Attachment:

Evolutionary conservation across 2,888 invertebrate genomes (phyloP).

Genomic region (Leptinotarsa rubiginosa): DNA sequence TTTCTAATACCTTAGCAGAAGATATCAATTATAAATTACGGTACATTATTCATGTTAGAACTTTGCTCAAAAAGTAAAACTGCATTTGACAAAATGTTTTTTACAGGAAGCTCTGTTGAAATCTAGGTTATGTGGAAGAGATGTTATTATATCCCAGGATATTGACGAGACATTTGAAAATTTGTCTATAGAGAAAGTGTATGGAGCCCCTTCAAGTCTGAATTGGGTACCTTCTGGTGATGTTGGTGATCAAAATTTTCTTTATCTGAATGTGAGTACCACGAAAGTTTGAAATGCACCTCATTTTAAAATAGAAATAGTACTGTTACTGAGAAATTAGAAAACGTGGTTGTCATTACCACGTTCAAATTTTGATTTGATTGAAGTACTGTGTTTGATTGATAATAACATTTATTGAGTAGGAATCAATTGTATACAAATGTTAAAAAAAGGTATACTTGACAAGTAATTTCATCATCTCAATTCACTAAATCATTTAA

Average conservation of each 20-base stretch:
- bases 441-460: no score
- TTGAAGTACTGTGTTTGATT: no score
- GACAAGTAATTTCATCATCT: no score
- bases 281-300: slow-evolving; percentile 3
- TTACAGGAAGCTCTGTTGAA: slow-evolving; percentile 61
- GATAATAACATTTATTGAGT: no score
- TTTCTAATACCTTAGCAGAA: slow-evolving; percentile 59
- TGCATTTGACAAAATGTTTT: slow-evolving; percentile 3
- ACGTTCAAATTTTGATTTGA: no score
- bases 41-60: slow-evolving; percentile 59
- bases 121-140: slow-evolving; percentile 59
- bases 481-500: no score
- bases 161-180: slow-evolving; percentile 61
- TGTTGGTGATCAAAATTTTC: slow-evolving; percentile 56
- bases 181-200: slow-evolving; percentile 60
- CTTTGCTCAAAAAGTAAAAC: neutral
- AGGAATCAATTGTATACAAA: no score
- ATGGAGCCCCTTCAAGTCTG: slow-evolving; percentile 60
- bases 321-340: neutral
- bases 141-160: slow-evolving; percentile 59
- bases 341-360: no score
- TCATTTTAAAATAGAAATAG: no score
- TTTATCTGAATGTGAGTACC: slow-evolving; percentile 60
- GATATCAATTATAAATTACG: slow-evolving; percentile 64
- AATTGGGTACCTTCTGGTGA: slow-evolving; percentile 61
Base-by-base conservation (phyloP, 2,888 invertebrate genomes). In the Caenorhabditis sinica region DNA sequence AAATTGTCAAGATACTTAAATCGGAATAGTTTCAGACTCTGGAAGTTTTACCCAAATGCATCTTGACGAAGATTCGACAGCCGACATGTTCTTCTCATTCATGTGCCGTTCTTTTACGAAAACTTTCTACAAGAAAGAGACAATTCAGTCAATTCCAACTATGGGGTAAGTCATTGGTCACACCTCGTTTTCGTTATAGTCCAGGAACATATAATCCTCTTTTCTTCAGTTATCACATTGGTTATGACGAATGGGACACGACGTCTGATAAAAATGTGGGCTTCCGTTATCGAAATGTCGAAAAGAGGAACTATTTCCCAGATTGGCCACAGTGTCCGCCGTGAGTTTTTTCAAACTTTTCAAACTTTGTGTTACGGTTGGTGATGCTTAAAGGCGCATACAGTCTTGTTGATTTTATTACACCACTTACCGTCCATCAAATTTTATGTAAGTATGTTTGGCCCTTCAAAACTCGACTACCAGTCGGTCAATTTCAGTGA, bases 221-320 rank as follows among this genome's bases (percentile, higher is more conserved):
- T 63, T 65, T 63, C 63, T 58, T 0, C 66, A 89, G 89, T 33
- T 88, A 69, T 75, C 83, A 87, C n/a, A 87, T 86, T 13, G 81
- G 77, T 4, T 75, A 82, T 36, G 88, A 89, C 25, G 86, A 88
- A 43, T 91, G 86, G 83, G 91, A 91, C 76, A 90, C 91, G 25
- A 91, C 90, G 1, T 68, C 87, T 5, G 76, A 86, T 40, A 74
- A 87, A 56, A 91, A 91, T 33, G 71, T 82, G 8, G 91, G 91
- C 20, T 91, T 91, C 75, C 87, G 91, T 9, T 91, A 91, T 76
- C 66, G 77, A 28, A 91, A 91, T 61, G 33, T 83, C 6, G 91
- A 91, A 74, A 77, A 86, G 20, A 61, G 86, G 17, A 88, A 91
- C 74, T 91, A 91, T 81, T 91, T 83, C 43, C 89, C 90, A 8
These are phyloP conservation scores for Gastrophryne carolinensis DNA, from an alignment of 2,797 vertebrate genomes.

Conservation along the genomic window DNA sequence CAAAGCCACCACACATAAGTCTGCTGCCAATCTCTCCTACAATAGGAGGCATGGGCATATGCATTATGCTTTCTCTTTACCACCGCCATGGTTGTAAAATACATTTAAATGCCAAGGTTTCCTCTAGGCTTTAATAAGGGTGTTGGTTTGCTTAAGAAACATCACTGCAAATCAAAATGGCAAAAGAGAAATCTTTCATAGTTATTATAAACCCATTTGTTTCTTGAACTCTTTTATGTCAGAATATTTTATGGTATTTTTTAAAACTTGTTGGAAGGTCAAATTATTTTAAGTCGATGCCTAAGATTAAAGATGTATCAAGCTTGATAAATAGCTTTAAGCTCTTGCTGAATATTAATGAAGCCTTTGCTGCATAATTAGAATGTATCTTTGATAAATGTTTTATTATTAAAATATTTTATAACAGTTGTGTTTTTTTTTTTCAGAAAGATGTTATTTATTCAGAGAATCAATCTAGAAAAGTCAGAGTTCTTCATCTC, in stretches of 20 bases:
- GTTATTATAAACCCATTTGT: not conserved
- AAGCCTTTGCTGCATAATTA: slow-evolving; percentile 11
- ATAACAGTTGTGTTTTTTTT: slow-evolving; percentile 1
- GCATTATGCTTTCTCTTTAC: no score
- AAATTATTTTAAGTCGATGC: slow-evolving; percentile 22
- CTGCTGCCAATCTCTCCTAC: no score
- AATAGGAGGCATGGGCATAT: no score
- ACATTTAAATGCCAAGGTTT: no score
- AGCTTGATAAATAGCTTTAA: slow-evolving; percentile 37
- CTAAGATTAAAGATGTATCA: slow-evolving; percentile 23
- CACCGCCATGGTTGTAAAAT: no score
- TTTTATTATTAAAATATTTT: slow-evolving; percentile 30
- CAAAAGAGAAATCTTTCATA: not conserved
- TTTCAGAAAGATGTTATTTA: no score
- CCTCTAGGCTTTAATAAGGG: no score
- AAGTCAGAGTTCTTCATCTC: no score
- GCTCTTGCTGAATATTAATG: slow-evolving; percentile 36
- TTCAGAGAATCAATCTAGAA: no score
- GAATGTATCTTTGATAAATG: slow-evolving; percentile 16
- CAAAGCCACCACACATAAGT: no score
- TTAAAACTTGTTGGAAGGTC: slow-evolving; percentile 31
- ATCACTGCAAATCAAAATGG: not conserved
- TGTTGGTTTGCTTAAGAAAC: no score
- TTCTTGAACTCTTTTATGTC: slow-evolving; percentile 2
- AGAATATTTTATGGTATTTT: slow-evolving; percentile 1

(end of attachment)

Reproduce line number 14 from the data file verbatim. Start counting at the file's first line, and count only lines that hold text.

- bases 121-140: slow-evolving; percentile 59